pemetrexed; sorafenib; autophagy; apoptosis; PDGFR; ZMP; AMP; thymidylate synthase
17.  Sorafenib enhances pemetrexed cytotoxicity through an autophagy -dependent mechanism in cancer cells 
Cancer research  2011;71(14):4955-4967.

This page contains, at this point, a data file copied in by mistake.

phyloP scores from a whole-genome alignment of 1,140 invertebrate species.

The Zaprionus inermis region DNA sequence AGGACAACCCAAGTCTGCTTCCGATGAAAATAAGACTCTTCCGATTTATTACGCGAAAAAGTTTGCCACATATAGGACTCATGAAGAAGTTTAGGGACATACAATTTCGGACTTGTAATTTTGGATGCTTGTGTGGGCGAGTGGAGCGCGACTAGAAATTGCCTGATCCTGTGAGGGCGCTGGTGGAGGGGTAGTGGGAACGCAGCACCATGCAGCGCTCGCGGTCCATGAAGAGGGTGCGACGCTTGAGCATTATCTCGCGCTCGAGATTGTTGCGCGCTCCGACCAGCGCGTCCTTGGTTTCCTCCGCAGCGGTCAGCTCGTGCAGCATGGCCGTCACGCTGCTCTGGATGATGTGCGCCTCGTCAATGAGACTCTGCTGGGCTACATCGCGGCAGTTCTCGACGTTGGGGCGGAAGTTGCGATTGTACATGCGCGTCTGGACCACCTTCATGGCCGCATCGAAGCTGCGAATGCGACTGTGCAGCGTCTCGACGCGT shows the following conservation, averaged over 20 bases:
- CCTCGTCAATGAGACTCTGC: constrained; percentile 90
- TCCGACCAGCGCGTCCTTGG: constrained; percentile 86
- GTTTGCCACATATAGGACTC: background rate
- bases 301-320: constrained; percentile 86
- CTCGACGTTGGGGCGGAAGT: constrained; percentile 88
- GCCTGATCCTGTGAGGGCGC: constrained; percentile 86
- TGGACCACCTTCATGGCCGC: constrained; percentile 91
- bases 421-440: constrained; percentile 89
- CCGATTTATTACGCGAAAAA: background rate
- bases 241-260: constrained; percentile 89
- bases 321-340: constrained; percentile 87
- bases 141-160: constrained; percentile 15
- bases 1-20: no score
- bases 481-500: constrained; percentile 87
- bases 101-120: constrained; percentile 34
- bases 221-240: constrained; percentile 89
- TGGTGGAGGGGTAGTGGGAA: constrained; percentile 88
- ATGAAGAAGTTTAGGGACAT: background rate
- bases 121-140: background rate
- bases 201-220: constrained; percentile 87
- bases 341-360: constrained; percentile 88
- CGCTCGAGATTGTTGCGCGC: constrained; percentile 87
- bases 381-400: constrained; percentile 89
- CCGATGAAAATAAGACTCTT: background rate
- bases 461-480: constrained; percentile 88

Pemetrexed (ALIMTA) is a folate anti-metabolite that has been approved for the treatment of non-small cell lung cancer, and has been shown to stimulate autophagy. In the present study, we sought to further understand the role of autophagy in the response to pemetrexed and to test if combination therapy could enhance the level of toxicity through altered autophagy in tumor cells. The multi-kinase inhibitor sorafenib (NEXAVAR), used in the treatment of renal and hepatocellular carcinoma, suppresses tumor angiogenesis and promotes autophagy in tumor cells. We found that sorafenib interacted in a greater than additive fashion with pemetrexed to increase autophagy and to kill a diverse array of tumor cell types. Tumor cell types that displayed high levels of cell killing after combination treatment showed elevated levels of AKT, p70 S6K and/or phosphorylated mTOR, in addition to Class III RTKs such as PDGFRβ and VEGFR1, known in vivo targets of sorafenib. In xenograft and in syngeneic animal models of mammary carcinoma and glioblastoma, the combination of sorafenib and pemetrexed suppressed tumor growth without deleterious effects on normal tissues or animal body mass. Taken together, the data suggest that premexetred and sorafenib act synergistically to enhance tumor killing via the promotion of a toxic form of autophagy that leads to activation of the intrinsic apoptosis pathway, and predict that combination treatment represents a future therapeutic option in the treatment of solid tumors.